How Much Power Does The Human Brain Require To Operate?

Simulating the brain with traditional chips would require impractical megawatts of power. One scientist has an alternative

According to Kwabena Boahen, a computer scientist at Stanford University, a robot with a processor as smart as the human brain would require at least 10 megawatts to operate. That's the amount of energy produced by a small hydroelectric plant. But a small group of computer scientists may have hit on a new neural supercomputer that could someday emulate the human brain's low energy requirements of just 20 watts--barely enough to run a dim light bulb.

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Silk-Silicon Implantable Electronics Conform to Tissues, Then Melt Away

Implantable electronics like pacemakers are old hat, but these kinds of implants are limited by the fact that they must be encased to protect them from the body, and vice versa. But in the quest to make our bodies ever more bionic, researchers have now developed implantable silicon-silk electronics that almost dissolve completely inside the body, leaving behind nanocircuitry that could be used for improved electrical interfaces for nervous system tissues or photonic tattoos that display blood-sugar readouts on the skin’s surface.

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New Solar Cells Adjust Sensitivity According to Latitude

Because solar intensity increases as you get closer to the equator, the same solar cell normally can't be equally effective in any given location. The UK firm Quantasol has devised a way of allowing solar cells to be fine-tuned according to their positional latitude, providing a substantial bump in efficiency.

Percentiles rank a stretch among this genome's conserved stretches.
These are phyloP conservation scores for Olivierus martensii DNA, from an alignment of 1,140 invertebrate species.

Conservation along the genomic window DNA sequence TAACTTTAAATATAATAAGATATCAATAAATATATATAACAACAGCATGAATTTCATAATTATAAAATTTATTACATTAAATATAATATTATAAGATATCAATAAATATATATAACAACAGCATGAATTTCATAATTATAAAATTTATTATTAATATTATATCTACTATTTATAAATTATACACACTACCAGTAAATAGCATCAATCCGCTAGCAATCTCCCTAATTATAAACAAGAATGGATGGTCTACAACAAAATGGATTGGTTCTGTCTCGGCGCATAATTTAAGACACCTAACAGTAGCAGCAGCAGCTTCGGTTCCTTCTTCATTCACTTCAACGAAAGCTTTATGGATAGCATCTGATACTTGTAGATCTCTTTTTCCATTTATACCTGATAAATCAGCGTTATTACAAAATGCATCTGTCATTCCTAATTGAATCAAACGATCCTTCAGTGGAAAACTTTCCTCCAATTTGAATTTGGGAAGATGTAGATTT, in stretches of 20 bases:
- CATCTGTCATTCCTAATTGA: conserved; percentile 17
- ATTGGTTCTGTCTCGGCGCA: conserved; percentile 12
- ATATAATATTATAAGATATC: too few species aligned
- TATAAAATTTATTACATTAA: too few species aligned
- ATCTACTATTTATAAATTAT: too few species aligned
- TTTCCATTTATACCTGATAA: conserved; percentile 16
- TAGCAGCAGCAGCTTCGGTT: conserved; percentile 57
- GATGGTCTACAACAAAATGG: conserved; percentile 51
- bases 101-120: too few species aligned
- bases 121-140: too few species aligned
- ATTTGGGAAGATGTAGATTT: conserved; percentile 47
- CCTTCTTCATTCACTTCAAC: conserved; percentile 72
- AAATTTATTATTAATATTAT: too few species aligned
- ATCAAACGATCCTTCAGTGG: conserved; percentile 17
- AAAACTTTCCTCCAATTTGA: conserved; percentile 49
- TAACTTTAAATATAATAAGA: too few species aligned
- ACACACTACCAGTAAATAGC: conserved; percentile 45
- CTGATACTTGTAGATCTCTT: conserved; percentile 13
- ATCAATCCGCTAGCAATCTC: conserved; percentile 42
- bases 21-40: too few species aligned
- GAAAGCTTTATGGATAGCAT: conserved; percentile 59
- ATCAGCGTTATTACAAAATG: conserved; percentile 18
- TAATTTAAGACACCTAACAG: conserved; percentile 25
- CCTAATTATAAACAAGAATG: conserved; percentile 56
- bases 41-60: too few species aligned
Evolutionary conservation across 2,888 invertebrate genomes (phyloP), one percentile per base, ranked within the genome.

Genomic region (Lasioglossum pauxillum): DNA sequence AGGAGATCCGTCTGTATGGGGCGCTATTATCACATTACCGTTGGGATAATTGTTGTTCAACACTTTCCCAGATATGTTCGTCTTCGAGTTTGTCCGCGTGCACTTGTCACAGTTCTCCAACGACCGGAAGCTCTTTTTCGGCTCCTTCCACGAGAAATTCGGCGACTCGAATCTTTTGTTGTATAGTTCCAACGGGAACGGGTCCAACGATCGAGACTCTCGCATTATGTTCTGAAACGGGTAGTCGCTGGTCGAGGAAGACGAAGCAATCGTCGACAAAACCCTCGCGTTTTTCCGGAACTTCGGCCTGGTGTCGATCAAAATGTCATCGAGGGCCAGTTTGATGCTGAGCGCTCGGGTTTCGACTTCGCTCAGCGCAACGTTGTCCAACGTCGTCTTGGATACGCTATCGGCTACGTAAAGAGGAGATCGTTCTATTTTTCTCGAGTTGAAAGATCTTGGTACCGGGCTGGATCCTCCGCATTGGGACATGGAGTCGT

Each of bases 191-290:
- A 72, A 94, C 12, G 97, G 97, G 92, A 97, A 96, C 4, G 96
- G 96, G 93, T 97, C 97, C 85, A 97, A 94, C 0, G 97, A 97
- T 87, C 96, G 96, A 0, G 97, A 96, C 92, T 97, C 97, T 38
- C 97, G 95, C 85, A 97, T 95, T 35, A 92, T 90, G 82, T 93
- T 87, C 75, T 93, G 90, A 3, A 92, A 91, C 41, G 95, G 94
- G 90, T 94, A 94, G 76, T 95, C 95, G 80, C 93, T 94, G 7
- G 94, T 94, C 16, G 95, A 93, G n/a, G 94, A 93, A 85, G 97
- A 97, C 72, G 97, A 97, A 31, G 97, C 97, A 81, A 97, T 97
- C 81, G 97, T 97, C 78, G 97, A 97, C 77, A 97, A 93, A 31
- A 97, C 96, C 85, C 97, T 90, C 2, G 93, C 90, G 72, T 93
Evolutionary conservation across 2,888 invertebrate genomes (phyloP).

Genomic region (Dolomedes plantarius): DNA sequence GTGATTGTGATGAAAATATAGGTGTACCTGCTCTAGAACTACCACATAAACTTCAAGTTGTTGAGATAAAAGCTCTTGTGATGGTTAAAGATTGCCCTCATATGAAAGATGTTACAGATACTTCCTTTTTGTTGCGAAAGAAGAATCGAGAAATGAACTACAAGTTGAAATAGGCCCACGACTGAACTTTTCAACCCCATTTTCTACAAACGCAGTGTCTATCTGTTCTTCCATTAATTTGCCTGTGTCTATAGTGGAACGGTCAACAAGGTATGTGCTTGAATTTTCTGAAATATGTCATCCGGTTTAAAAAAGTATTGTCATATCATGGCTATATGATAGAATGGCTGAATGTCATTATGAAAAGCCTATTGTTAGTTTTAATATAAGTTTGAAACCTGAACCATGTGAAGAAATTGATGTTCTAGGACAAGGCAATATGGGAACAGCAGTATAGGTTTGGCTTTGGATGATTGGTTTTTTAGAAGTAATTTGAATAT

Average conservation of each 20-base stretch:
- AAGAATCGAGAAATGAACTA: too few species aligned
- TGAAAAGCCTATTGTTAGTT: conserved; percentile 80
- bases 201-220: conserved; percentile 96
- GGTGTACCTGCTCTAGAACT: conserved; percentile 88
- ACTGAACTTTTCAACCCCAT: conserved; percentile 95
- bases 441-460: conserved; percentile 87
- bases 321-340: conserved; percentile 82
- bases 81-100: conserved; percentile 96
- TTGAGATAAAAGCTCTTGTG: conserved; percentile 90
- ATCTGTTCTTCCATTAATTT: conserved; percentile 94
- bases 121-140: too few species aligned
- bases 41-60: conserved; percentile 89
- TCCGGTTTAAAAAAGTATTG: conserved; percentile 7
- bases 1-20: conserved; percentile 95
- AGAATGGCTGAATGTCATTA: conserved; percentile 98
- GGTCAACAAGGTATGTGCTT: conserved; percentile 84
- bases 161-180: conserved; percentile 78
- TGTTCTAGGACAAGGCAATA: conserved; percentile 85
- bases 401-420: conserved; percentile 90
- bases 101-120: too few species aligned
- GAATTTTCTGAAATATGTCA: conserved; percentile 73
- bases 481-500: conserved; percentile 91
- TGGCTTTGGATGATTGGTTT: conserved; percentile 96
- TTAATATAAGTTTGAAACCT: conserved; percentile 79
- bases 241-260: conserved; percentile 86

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Clever Innovations for a Greener Future

Caution to the Wind: The Wind-it’s surrounding tower structure would protect birds from the turbine’s blades.  Courtesy Elioth + Encore Heureux

Hidden Wind

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The Newest Thing in Old Solar Technology Nets Ten Times As Much Energy Per Gram of Silicon

Cheap, off-the-shelf parts and a clever design make Skyline Solar's reflective aluminum troughs a contender in the race to make solar ubiquitous

The next frontier in traditional solar panels is concentrators - devices, usually lenses, that concentrate solar power onto the most expensive part of a solar panel - the silicon. Skyline Solar's "solar trough" design concentrates sunlight without using expensive lenses or complicated robotic armatures for tracking the sun as it crosses the sky.

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Making Silicon from Sand

In a chemical reaction straight out of Harry Potter, you can turn dirt into the building block of every computer

Dept.:Gray Matter
Project: Purifying it
Time: 4 hours
Cost: $40
Dabbler | | | | | Master

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